This excellent 6 track EP appeared out of nowhere, well somewhere actually, and got me very excited indeed. I’ve been enjoying a lot of Olde English Spelling Bee’s haunting drone, but this is something a bit different for the label. As well as hailing from the UK rather than the US like the rest of his OESB cohorts, Forest Swords brings a much weightier and varied sound to the hauntological realm.

Forest Swords is credited as M. Barnes on his record sleeve, a one-man project based in the Wirral. The importance this location plays in his music is emphasized by the photography on the sleeve and insert, and song titles such as Hoylake Misst. There may be some post-rationalising on my part, but the influence of these surroundings does bring to mind Liverpool’s pop heritage echoing from over the Mersey.

The revisiting of Timbaland and Aaliyah’s If Your Girl carries the original bass-line south over the river, stumbling out of the R&B clubs of Liverpool leaving a drunken beat and hushed lyrics stumbling around the coastline. There is no irony intended here, it reignites and reminds of how brilliant the original track was. I’ve found myself listening to the original as much as this version in recent weeks. R&B is just one of a series of reinterpreted musical genres. Opening track Miarches combines reverberating guitar and sharp stabs of dubstep synth to create a stunningly good track. Glory Gongs takes a dank dub beat and lifts it with synthesised vocals and guitar, channeling Merseyside’s history of psychedelic inspired rock. Hoylake Misst and Visits both echo Ennio Morricone’s western scores and blend with tribal drumming and haunting vocals to leave you in a sensory stupor.

[Vimeo 9302223]

Hauntology seems to have firmly established itself since Simon Reynolds fairly flippant suggestion for a genre based on Derrida’s ‘ontology’. As with any genrification there is a plenty of debate to be had on whether it really represents the style, or if we even needed another sub-genre in the first place. But, in broad terms the *stuff* collected under this umbrella is defined by the use of decaying effects (vinyl crackle/tape fuzz), to create a distance between the listener and the music, an apparent time-delay.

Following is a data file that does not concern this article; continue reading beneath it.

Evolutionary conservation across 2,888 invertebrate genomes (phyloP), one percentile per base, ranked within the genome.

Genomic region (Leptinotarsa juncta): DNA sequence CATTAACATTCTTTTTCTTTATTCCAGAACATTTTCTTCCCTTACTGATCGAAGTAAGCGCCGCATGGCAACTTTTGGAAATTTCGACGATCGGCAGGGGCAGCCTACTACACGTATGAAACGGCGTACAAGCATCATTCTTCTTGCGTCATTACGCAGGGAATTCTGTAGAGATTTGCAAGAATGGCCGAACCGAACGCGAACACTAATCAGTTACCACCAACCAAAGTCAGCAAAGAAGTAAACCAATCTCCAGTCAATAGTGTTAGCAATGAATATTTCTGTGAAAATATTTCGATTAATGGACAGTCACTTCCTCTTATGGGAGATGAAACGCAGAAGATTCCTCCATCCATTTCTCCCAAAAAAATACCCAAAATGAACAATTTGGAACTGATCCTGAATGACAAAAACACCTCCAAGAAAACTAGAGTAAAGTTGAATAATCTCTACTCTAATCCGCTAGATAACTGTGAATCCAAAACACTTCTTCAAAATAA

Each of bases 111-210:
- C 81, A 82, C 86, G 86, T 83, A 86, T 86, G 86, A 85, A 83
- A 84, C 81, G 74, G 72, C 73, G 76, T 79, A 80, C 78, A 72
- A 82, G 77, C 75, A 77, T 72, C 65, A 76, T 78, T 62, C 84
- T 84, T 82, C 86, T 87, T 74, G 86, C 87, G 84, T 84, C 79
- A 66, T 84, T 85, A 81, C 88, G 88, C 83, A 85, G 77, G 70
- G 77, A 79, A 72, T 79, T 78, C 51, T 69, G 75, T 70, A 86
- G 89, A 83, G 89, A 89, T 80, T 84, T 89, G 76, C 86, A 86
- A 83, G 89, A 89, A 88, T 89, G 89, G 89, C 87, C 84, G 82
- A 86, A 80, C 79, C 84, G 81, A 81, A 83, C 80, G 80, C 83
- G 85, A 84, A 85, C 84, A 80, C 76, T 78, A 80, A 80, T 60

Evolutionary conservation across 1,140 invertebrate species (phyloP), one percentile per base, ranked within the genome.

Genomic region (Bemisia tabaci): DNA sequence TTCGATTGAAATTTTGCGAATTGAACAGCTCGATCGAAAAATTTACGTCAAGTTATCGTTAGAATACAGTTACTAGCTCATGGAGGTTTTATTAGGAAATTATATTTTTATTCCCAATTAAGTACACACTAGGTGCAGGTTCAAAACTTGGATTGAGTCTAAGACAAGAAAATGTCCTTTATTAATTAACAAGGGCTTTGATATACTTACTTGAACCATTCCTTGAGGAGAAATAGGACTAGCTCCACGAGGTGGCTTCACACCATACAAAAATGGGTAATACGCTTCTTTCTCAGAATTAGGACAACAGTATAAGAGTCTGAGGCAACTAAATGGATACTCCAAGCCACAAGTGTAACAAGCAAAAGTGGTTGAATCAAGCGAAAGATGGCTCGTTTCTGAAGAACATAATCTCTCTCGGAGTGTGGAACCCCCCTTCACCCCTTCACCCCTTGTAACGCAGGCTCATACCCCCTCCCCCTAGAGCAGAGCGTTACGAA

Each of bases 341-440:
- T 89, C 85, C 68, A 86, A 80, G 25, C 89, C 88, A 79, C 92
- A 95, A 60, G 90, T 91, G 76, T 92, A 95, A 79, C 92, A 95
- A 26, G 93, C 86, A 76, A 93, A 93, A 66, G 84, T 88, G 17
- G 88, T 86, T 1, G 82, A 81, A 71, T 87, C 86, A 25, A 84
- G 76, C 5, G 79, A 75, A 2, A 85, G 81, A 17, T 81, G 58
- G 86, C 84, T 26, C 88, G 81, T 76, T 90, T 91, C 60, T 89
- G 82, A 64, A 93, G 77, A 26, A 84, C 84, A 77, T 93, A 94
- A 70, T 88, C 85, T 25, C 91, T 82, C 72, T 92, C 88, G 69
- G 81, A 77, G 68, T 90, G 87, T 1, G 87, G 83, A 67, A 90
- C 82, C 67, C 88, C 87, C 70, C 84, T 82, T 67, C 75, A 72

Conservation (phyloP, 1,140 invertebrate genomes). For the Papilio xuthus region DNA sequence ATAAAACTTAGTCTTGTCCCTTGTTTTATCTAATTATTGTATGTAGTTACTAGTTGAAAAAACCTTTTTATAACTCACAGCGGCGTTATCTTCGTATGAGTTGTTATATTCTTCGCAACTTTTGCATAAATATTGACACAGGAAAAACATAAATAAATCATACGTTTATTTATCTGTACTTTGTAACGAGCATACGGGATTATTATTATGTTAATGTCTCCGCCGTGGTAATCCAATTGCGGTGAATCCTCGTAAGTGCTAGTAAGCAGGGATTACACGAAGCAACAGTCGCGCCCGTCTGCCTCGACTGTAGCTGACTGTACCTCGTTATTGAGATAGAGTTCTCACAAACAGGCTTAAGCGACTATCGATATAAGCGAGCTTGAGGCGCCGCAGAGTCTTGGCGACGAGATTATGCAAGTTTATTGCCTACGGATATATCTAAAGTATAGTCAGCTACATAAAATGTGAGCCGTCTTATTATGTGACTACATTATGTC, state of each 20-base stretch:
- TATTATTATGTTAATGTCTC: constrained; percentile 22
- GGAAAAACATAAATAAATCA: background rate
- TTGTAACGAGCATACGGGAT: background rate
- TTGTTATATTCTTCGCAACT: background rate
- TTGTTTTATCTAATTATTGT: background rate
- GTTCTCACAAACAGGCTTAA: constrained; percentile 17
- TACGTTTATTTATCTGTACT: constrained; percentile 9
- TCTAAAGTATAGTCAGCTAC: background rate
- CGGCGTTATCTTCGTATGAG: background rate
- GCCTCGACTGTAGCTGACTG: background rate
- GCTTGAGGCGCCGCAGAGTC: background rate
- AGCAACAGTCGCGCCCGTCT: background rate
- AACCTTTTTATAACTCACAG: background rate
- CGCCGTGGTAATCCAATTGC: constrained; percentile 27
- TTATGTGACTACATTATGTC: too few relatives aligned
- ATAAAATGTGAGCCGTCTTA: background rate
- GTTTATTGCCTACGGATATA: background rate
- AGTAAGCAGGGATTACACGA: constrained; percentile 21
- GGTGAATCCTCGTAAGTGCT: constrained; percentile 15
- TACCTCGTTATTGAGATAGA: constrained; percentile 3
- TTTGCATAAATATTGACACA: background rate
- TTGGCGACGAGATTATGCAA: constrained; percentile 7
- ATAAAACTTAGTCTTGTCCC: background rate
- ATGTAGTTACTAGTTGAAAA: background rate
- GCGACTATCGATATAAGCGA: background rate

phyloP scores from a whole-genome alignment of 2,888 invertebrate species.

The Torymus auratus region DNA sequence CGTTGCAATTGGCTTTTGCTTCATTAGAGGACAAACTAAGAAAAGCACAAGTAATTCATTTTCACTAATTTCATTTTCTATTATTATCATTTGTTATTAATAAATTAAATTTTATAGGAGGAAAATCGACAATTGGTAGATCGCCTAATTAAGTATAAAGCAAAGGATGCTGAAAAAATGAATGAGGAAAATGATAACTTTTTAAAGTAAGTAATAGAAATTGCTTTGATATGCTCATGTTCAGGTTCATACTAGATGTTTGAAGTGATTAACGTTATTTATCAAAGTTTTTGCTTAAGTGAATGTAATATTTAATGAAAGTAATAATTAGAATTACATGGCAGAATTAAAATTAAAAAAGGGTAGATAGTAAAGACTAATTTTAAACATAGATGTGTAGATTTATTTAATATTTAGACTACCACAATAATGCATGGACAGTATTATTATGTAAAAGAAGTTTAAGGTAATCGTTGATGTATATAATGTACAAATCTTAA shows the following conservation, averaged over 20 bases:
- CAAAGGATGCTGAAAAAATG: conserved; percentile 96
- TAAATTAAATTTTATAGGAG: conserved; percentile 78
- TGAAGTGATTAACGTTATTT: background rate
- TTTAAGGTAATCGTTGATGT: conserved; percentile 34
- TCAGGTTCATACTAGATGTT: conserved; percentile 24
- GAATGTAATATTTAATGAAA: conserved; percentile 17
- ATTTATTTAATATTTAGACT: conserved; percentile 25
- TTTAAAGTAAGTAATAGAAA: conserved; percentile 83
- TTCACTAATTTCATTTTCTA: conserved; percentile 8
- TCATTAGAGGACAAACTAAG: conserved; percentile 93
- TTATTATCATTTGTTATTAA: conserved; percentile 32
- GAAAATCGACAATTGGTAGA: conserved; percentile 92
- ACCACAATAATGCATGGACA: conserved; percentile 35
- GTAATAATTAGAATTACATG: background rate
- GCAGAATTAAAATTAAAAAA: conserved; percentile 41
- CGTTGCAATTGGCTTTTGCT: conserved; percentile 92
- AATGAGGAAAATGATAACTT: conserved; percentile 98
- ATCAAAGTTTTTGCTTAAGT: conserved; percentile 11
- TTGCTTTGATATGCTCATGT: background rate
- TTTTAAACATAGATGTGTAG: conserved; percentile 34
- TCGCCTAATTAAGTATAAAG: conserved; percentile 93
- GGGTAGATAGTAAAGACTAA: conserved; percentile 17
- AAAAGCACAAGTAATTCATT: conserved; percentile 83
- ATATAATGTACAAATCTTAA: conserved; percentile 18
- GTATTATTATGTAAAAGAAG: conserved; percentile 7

There are various approaches to this creative decay. The Ghost Box label’s nostalgic use of public information broadcasts, Nite Jewel’s wilted disco, The Caretaker’s decayed ballroom or Burial’s distant, brooding 2-step, to name just a few. Making music or art of is generally a personal endeavour, so it is no surprise that this can sometimes come across as a portal to someone elses memories. At worst it can sound like hipster irony. Where it is most successful is when it moves away from ironic pastiche and coincides with your own experience and memories (dormant or otherwise); forming a link between memory and future, and importantly, creating an open system of musical progression. Forest Swords’ music resonates with me, his faded hip-hop and Morricone landscapes are important to my own musical heritage, but he reinterprets both within a very ‘new’ sound.

Instead of being satisfied with slotting straight into a genre, Forest Swords seems to have incorporated just about all of them, creating a rich sonic patchwork. It is a wonder that the product sounds cohesive at all, let alone the most exciting sounds I’ve heard in a while.

See my previous post for links to further Forest Swords music. Also, for further reading and some vastly more intelligent insight on Hauntology this is an excellent post by Rouge’s Foam.